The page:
How to Tie the Pheasant Tail
(Mayfly Nymph Pattern)

To properly learn the techniques and flies presented in this website, work your way through the Basic Skills sections and then do the listed flies in the recommended order. Each fly builds on previously learned skills. They become harder as you move along. Make sure you build several of each fly to solidify your skills at each step.


Importance to Fly Fishing

In late spring and summer mayfly nymphs work their way to the surface to emerge. When this kind of a hatch is on, fish get excited and gorge themselves on this easily caught food. When this kind of activity is noted, tie on a mayfly nymph pattern and enjoy yourself.

Mayfly nymph
Photo courtesy of Philip Rowley

Rather than looking at this as one pattern, you need to look at it as one of a family of patterns. If you look at a book that has a selection of mayfly nymphs in it, you’ll notice that most of them have the same elements and proportions. The colour and materials vary but the design is similar. Mayflies vary greatly in size and colour. Don’t let that overwhelm you. The pattern presented here is a good start and will give you plenty of success. It was originated in England and is presently a very popular fly in both Europe and America.

NB: You will probably have to build this fly several times before you get the technique and proportions right. This is normal. Even the most experienced fly tiers, when learning a new fly, have difficulties. They need to do it several times before they have one they like.


A = 1/2 to 2/3 hook shank length

B = a little more than 1/2 hook shank length

C = a little less than 1/2 hook shank length

D = about 1/2 hook shank length

The Pheasant Tail
Originator: Frank Sawyer
Hook: Mustad 3906B size 10 (To make it easier to learn, you may want to tie one or two on the larger Mustad 9672 size 8)
Thread: 6/0 black
Tail: Pheasant tail fibers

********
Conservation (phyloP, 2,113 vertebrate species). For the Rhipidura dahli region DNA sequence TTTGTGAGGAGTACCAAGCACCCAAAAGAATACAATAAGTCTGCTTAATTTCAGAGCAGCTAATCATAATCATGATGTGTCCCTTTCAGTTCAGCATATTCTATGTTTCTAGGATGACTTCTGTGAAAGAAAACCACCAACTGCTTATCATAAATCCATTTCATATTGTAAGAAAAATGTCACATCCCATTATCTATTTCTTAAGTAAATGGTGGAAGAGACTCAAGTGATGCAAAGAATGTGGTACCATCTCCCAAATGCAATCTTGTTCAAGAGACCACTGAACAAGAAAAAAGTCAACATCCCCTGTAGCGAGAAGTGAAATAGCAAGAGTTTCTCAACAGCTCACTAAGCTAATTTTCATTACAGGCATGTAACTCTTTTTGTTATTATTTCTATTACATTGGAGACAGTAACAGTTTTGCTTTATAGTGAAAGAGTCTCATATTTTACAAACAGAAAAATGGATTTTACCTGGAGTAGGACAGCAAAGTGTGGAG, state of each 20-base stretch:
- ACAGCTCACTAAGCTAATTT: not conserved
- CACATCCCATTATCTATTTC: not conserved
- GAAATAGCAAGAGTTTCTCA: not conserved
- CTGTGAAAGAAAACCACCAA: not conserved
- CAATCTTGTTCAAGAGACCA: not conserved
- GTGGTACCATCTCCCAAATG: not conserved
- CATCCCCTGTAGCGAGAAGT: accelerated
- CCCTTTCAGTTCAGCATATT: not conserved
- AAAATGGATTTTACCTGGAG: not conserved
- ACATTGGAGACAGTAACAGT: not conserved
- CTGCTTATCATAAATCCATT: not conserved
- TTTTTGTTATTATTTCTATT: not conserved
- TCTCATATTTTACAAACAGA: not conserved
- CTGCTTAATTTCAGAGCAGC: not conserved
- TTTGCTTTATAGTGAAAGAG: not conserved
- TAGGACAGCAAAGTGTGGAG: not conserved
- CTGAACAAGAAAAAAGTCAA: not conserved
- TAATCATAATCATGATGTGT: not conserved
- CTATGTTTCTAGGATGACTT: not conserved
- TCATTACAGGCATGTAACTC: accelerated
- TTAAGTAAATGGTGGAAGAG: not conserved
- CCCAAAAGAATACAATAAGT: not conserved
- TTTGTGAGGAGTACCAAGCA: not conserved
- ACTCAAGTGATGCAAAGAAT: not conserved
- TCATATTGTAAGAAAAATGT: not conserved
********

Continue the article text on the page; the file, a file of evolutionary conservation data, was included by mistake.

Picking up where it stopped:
Abdomen: Pheasant tail fibers
Ribbing: Copper wire, medium
Thorax: Peacock herl
Wing Case and Legs: Pheasant tail fibers

In the Basic Skills sections you learned how to

  • smash down the barb
  • put the hook in the vice
  • start the thread

Please do the above. Make sure the thread is at the bend of the hook.

Take the pheasant tail feather and separate 4 to 6 fibers. Pull them perpendicular to the stem. This will make the tips even. Cut the fibers close to the stem (As shown with the taylor dragon). The fibers you have just cut will be used for the tail. With this fly proportions are important. Using your right hand place the fibers on the hook as shown with the tips at the bend.


Place your left thumb and forefinger so that a little over half of the hook shank is covered.


Grip the fibers and pull them back until your thumb and forefinger are against the bend of the hook. Use the pinch and secure the tail fibers. Remove your fingers and see if the tail length is right. It should be between 1/2 and 2/3 the length of the shank. If the tail is too long or short, undo the wraps, adjust the length, and cinch down again.


Wrap thread along the length of the fibers to the mid-point of the hook shank. Trim the excess fibers. Return the thread to the hook bend.


Take a 6 cm length of copper wire and lay it along the shank. The wire end should go to the point where you trimmed the tail fibers. Tie in the wire using the pinch.


Next snip off another 6 pheasant tail fibers. Position the fiber tips as shown (the tip ends are about 5 mm over the hook shank). Use the pinch and secure the fibers. After everything has been cinched in at the bend, move the thread to the half way point of the hook.